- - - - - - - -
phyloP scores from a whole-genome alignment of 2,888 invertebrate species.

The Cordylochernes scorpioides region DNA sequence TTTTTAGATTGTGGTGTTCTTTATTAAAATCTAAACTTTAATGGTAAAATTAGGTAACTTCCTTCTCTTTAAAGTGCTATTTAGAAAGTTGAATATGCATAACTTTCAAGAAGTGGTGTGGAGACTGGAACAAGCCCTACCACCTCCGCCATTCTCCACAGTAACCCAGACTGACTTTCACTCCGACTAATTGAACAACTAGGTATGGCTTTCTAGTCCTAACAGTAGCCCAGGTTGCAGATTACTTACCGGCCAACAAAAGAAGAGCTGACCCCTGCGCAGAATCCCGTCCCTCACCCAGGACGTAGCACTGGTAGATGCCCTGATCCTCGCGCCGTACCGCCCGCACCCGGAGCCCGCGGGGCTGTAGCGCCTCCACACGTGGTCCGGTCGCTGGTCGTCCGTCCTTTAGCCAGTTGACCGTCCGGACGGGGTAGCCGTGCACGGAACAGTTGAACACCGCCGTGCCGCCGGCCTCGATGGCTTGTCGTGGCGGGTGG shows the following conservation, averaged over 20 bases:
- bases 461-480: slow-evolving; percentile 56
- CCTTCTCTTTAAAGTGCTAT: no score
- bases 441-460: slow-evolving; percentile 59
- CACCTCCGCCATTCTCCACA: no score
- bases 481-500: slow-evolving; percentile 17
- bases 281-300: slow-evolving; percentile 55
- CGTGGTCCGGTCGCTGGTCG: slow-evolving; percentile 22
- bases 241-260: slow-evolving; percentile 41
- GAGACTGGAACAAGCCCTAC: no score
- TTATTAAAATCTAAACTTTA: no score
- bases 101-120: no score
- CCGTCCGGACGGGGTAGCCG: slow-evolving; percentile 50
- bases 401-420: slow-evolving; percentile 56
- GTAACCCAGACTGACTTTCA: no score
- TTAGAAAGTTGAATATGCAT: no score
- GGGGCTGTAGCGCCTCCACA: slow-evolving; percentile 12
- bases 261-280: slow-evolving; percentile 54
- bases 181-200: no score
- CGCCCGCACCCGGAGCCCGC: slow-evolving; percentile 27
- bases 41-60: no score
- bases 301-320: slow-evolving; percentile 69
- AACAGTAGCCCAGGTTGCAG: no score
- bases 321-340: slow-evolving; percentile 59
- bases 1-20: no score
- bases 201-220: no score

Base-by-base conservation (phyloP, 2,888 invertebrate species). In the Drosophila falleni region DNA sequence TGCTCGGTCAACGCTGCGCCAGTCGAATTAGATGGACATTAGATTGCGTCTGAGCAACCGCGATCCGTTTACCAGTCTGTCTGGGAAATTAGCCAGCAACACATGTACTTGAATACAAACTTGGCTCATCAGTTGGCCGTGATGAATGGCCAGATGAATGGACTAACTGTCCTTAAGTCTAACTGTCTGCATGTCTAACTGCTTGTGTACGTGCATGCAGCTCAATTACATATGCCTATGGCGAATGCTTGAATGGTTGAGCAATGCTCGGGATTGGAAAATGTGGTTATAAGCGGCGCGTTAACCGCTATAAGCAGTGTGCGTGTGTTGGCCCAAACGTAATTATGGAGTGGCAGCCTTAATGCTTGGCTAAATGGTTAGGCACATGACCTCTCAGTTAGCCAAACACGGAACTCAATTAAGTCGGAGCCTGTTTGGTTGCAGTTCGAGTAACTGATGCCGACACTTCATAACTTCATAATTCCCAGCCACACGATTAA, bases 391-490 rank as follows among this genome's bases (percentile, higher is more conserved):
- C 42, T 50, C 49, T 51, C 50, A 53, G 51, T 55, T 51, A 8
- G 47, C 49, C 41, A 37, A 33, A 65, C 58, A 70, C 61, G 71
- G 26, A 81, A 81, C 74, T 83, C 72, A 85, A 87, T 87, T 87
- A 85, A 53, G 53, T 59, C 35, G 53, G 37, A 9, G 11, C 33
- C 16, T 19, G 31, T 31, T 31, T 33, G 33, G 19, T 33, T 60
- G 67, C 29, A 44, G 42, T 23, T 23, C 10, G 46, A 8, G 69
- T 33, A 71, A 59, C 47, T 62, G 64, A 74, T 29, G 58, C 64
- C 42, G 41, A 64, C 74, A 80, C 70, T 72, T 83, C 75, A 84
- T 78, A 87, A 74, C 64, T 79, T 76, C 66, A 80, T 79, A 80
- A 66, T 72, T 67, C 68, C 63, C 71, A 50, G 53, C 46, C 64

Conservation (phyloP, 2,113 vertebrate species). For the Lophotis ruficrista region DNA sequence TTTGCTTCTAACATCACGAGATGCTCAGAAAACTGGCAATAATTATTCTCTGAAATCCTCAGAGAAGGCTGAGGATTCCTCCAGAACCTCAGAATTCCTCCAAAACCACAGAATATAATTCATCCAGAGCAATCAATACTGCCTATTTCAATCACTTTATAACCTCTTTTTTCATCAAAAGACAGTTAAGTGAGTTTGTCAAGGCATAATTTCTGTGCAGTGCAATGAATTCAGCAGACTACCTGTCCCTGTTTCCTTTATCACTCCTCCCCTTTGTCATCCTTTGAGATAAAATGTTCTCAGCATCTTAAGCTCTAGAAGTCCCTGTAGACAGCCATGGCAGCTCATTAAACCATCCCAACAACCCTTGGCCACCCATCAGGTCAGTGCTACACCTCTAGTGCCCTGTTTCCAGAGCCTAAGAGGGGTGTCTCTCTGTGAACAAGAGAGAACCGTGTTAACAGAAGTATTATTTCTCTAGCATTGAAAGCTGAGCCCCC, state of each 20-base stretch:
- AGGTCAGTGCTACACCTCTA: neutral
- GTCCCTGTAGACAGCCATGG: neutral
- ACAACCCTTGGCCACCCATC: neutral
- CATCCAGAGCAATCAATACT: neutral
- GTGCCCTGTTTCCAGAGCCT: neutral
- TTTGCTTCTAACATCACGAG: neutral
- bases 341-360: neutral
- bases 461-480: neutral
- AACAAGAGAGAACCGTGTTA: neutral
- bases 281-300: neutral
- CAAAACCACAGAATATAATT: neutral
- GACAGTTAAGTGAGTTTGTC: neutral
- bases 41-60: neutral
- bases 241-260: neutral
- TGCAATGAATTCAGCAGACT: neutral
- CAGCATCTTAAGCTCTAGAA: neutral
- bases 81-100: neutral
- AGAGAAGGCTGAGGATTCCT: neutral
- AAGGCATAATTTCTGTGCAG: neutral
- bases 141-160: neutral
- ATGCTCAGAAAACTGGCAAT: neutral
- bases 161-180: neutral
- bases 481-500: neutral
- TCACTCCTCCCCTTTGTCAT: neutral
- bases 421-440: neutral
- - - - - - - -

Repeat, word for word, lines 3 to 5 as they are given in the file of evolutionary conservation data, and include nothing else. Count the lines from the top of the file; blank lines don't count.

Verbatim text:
- bases 461-480: slow-evolving; percentile 56
- CCTTCTCTTTAAAGTGCTAT: no score
- bases 441-460: slow-evolving; percentile 59